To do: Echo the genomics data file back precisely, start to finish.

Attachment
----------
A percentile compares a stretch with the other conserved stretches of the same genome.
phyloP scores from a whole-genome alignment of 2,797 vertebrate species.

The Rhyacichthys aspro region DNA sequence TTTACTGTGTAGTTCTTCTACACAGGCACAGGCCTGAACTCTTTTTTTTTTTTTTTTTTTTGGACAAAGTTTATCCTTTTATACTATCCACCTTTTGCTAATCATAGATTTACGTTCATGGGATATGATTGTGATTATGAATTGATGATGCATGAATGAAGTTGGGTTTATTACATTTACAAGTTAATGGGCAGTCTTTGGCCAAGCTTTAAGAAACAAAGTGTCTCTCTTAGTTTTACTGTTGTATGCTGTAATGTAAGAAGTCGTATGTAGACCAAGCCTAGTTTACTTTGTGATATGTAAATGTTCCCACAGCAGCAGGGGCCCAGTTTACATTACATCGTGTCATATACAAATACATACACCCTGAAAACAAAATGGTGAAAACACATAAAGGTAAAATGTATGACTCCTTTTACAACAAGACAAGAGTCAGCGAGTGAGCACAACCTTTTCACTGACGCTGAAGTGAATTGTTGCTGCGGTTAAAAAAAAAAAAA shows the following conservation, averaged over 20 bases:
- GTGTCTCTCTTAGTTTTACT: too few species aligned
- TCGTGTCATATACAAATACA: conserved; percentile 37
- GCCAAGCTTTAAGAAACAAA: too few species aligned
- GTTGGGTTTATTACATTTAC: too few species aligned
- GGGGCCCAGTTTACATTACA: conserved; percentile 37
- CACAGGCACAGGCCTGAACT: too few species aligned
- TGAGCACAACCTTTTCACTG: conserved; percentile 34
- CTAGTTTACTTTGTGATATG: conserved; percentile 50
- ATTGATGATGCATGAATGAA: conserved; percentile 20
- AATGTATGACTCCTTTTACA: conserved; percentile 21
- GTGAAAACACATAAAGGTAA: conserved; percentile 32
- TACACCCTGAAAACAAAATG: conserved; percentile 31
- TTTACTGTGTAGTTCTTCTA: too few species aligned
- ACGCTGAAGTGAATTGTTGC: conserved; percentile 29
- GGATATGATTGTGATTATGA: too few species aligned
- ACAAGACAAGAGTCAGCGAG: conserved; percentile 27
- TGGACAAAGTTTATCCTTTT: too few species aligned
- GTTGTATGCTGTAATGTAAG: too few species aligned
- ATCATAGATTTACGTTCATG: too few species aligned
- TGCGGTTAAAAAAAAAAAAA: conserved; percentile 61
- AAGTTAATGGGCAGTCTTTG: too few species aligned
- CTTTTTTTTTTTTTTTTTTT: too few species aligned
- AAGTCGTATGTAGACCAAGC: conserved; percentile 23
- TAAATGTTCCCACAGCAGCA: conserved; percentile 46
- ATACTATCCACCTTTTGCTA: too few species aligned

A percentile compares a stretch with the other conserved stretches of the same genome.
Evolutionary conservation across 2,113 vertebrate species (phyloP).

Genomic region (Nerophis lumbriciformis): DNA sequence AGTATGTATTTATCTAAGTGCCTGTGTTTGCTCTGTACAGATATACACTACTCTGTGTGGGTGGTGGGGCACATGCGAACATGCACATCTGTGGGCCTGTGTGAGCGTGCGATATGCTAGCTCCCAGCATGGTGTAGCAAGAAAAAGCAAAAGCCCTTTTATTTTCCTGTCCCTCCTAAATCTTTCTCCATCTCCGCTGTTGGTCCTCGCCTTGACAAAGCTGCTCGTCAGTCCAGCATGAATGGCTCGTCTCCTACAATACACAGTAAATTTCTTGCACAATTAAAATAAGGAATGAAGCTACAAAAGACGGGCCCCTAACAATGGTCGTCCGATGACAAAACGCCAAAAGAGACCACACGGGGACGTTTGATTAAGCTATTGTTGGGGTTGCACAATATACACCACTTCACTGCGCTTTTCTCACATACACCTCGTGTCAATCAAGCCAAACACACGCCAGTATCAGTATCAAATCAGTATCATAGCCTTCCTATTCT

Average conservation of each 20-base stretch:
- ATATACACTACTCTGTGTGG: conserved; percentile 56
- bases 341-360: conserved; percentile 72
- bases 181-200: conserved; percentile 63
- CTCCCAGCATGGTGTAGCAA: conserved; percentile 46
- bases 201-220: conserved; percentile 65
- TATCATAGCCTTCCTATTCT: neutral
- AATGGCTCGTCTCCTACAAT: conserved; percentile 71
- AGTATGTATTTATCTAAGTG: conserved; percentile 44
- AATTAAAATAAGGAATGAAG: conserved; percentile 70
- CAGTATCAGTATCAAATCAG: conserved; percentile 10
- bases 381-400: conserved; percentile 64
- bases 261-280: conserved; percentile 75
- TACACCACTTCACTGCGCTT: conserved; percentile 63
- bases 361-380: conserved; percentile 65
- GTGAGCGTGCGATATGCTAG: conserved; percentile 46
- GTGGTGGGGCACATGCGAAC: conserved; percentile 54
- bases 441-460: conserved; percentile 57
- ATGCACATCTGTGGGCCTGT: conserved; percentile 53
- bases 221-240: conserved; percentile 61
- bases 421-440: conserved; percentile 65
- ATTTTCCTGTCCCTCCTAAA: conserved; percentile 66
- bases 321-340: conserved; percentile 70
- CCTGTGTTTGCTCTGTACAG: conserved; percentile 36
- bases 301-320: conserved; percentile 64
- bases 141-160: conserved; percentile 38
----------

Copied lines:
A percentile compares a stretch with the other conserved stretches of the same genome.
phyloP scores from a whole-genome alignment of 2,797 vertebrate species.

The Rhyacichthys aspro region DNA sequence TTTACTGTGTAGTTCTTCTACACAGGCACAGGCCTGAACTCTTTTTTTTTTTTTTTTTTTTGGACAAAGTTTATCCTTTTATACTATCCACCTTTTGCTAATCATAGATTTACGTTCATGGGATATGATTGTGATTATGAATTGATGATGCATGAATGAAGTTGGGTTTATTACATTTACAAGTTAATGGGCAGTCTTTGGCCAAGCTTTAAGAAACAAAGTGTCTCTCTTAGTTTTACTGTTGTATGCTGTAATGTAAGAAGTCGTATGTAGACCAAGCCTAGTTTACTTTGTGATATGTAAATGTTCCCACAGCAGCAGGGGCCCAGTTTACATTACATCGTGTCATATACAAATACATACACCCTGAAAACAAAATGGTGAAAACACATAAAGGTAAAATGTATGACTCCTTTTACAACAAGACAAGAGTCAGCGAGTGAGCACAACCTTTTCACTGACGCTGAAGTGAATTGTTGCTGCGGTTAAAAAAAAAAAAA shows the following conservation, averaged over 20 bases:
- GTGTCTCTCTTAGTTTTACT: too few species aligned
- TCGTGTCATATACAAATACA: conserved; percentile 37
- GCCAAGCTTTAAGAAACAAA: too few species aligned
- GTTGGGTTTATTACATTTAC: too few species aligned
- GGGGCCCAGTTTACATTACA: conserved; percentile 37
- CACAGGCACAGGCCTGAACT: too few species aligned
- TGAGCACAACCTTTTCACTG: conserved; percentile 34
- CTAGTTTACTTTGTGATATG: conserved; percentile 50
- ATTGATGATGCATGAATGAA: conserved; percentile 20
- AATGTATGACTCCTTTTACA: conserved; percentile 21
- GTGAAAACACATAAAGGTAA: conserved; percentile 32
- TACACCCTGAAAACAAAATG: conserved; percentile 31
- TTTACTGTGTAGTTCTTCTA: too few species aligned
- ACGCTGAAGTGAATTGTTGC: conserved; percentile 29
- GGATATGATTGTGATTATGA: too few species aligned
- ACAAGACAAGAGTCAGCGAG: conserved; percentile 27
- TGGACAAAGTTTATCCTTTT: too few species aligned
- GTTGTATGCTGTAATGTAAG: too few species aligned
- ATCATAGATTTACGTTCATG: too few species aligned
- TGCGGTTAAAAAAAAAAAAA: conserved; percentile 61
- AAGTTAATGGGCAGTCTTTG: too few species aligned
- CTTTTTTTTTTTTTTTTTTT: too few species aligned
- AAGTCGTATGTAGACCAAGC: conserved; percentile 23
- TAAATGTTCCCACAGCAGCA: conserved; percentile 46
- ATACTATCCACCTTTTGCTA: too few species aligned

A percentile compares a stretch with the other conserved stretches of the same genome.
Evolutionary conservation across 2,113 vertebrate species (phyloP).

Genomic region (Nerophis lumbriciformis): DNA sequence AGTATGTATTTATCTAAGTGCCTGTGTTTGCTCTGTACAGATATACACTACTCTGTGTGGGTGGTGGGGCACATGCGAACATGCACATCTGTGGGCCTGTGTGAGCGTGCGATATGCTAGCTCCCAGCATGGTGTAGCAAGAAAAAGCAAAAGCCCTTTTATTTTCCTGTCCCTCCTAAATCTTTCTCCATCTCCGCTGTTGGTCCTCGCCTTGACAAAGCTGCTCGTCAGTCCAGCATGAATGGCTCGTCTCCTACAATACACAGTAAATTTCTTGCACAATTAAAATAAGGAATGAAGCTACAAAAGACGGGCCCCTAACAATGGTCGTCCGATGACAAAACGCCAAAAGAGACCACACGGGGACGTTTGATTAAGCTATTGTTGGGGTTGCACAATATACACCACTTCACTGCGCTTTTCTCACATACACCTCGTGTCAATCAAGCCAAACACACGCCAGTATCAGTATCAAATCAGTATCATAGCCTTCCTATTCT

Average conservation of each 20-base stretch:
- ATATACACTACTCTGTGTGG: conserved; percentile 56
- bases 341-360: conserved; percentile 72
- bases 181-200: conserved; percentile 63
- CTCCCAGCATGGTGTAGCAA: conserved; percentile 46
- bases 201-220: conserved; percentile 65
- TATCATAGCCTTCCTATTCT: neutral
- AATGGCTCGTCTCCTACAAT: conserved; percentile 71
- AGTATGTATTTATCTAAGTG: conserved; percentile 44
- AATTAAAATAAGGAATGAAG: conserved; percentile 70
- CAGTATCAGTATCAAATCAG: conserved; percentile 10
- bases 381-400: conserved; percentile 64
- bases 261-280: conserved; percentile 75
- TACACCACTTCACTGCGCTT: conserved; percentile 63
- bases 361-380: conserved; percentile 65
- GTGAGCGTGCGATATGCTAG: conserved; percentile 46
- GTGGTGGGGCACATGCGAAC: conserved; percentile 54
- bases 441-460: conserved; percentile 57
- ATGCACATCTGTGGGCCTGT: conserved; percentile 53
- bases 221-240: conserved; percentile 61
- bases 421-440: conserved; percentile 65
- ATTTTCCTGTCCCTCCTAAA: conserved; percentile 66
- bases 321-340: conserved; percentile 70
- CCTGTGTTTGCTCTGTACAG: conserved; percentile 36
- bases 301-320: conserved; percentile 64
- bases 141-160: conserved; percentile 38